During pregnancy, women need more calories and essential nutrients for the normal development of the baby and for their own body. The baby needs a wide variety of foods in order to get the essential substances so that all tissues and organs develop properly.
Be aware: The folic acid which is fundamental for the baby, is needed starting with the very first days of formation, so it would be ideal to get folic acid prior to getting pregnant.
Women are anxious to get back in shape after childbirth but they should wait at least two months postpartum to go on a diet (the ideal would be to wait until your baby starts to eat solid food). A breast feeding mother should also get a balanced and adequate nutrition to ensure a optimum nutritive milk supply for her baby and to avoid her own body resource depletion.
A low-carbs diet determines a rapid weight loss, which is not advisable for a breastfeeding mother, at least not the loss resulting after Phase 1. The weight loss should be slower, the diet should contain more fruits and starchy vegetables.
Also, the first phase may induce ketosis and so far it hasn't been established whether ketones are also present in the milk or not and what levels put the baby at risk. Pregnant and breastfeeding women may diet but they must maintain their carbs intake to the maintenance level, which is significantly higher than the weight-loss level.
The protein recommended in the diet is necessary for both mother and baby and so is fat.
The basic principles of the South Beach Diet of eating the right fats and carbs are recommendable for everyone. Choosing low glycemic foods including whole fruits and vegetables gives you the natural vitamins that are good for you and for your baby. Omega-3 oil (in fish) is particularly important for brain development in the fetus and may help prevent postpartum depression.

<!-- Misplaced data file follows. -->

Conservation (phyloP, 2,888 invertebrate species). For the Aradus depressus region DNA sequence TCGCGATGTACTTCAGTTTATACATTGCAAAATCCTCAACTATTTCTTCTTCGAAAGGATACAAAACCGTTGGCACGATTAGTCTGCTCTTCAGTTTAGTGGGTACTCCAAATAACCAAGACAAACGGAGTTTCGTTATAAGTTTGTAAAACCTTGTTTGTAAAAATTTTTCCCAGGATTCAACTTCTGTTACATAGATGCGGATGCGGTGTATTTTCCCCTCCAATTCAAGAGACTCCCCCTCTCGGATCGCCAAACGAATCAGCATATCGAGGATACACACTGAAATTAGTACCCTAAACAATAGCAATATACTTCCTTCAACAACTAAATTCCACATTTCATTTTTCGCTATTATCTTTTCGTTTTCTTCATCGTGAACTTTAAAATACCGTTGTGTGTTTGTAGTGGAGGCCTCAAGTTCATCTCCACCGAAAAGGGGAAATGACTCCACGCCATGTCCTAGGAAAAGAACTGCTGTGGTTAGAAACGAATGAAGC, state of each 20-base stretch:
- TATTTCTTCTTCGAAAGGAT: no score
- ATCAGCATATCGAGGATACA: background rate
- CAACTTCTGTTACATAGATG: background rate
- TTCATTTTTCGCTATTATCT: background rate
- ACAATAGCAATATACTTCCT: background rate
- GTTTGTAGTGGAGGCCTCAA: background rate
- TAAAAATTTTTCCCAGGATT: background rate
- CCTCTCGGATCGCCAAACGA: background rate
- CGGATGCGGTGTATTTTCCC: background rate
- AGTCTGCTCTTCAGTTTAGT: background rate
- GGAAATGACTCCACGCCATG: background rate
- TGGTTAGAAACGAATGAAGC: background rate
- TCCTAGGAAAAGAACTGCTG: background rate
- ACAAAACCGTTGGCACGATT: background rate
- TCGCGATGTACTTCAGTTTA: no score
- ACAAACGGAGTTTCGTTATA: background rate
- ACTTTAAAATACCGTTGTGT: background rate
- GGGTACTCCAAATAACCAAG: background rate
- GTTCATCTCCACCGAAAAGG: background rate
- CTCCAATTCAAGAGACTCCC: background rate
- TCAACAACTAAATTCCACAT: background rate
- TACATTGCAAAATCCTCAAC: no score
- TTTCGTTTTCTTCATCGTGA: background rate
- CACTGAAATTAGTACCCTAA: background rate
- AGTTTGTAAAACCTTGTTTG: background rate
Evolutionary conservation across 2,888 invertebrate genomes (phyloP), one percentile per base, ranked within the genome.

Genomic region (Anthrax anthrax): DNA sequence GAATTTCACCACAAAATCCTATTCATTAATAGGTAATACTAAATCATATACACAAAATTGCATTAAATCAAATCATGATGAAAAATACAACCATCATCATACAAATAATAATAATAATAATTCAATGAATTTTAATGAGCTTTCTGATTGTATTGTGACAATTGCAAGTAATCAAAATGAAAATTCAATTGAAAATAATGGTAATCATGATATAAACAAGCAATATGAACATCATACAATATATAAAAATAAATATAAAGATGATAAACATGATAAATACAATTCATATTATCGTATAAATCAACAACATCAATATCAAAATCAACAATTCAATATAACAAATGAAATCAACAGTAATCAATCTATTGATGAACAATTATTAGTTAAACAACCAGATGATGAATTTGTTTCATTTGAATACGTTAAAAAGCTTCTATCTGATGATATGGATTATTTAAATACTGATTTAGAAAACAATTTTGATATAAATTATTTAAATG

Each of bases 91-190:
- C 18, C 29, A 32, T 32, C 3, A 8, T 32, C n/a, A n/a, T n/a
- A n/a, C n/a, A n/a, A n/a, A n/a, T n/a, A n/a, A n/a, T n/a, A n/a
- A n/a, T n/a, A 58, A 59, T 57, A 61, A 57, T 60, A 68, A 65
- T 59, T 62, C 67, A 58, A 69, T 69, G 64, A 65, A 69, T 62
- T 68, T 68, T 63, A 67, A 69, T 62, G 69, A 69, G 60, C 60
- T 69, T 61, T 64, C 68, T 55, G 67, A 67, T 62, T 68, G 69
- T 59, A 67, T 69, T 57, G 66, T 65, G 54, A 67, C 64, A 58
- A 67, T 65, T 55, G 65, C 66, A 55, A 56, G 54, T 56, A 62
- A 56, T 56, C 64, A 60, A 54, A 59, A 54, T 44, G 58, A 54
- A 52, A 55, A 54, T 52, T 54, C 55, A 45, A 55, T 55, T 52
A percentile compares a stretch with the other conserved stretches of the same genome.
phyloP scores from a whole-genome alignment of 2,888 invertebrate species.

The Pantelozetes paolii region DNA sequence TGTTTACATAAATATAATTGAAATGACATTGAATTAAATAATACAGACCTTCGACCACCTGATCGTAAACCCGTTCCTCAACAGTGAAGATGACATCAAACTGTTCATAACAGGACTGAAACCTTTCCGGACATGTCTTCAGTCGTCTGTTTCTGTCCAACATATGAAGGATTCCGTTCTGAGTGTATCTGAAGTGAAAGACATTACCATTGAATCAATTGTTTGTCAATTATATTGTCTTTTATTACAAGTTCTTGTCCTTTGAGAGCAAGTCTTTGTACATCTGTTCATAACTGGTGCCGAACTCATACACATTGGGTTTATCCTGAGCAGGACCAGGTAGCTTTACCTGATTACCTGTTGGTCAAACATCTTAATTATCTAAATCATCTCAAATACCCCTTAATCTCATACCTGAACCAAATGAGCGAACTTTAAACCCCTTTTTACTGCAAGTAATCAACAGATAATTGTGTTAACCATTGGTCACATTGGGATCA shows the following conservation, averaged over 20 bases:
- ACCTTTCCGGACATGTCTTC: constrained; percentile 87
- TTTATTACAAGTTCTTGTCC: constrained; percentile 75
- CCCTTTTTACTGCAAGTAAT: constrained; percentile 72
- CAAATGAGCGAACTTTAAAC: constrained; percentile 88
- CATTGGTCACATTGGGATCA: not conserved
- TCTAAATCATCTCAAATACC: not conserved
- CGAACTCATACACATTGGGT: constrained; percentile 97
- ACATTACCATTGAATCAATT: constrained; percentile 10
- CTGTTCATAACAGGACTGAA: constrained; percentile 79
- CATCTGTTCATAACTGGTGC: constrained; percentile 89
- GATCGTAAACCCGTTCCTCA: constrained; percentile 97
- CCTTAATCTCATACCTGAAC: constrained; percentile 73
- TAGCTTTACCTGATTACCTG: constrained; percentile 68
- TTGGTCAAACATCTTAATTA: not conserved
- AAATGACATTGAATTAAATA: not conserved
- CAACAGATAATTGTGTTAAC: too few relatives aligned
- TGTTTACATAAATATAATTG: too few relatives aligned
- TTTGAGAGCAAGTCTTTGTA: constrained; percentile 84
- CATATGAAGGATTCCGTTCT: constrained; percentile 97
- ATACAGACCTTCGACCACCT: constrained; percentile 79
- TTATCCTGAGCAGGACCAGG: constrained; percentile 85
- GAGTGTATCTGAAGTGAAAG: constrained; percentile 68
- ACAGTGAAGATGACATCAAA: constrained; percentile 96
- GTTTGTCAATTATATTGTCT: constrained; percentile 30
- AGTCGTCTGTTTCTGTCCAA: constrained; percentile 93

Dr.Arthur Agatston recommends a modification to the meal plans in South Beach diet breast feeding — three cups of 1% or fat-free milk should be added daily. South Beach diet pregnancy and breast feeding diet should start directly with Phase 2, as it is more liberal than Phase 1, but don't expect to obtain a spectacular weight loss.
During Phase 2 you will eat all the foods recommended in Phase 1 and healthy carbs from foods such as whole grain breads, cereals, fruits, dairy products, vegetables and legumes.
To use sparingly: whole grain bagels and semi-sweet chocolate, among others.
To avoid: all unfavorable carbs such as white bread, cookies, dinner rolls, honey, and ice cream.
- Make sure the calories intake is sufficient (not less than 1800/a day).
- Keep an eye on your milk supply watching your baby's weight gain.
- Lay off refined sugar and flour. Instead, use unrefined starches — real whole-grain flour, pastas and breads.
- Have regular meals and snacks whenever you get hungry.
- Eat a variety of foods from each food group.
- Check with your doctor the possibility of a strong multivitamin supplement, and some extra vitamin C.
- Drink enough water to avoid dehydration, and make sure it is good water, that is, deep-well spring.
- Avoid hydrogenated fats and frying — unless you use a wok.
- Avoid all alcoholic beverages, including beer.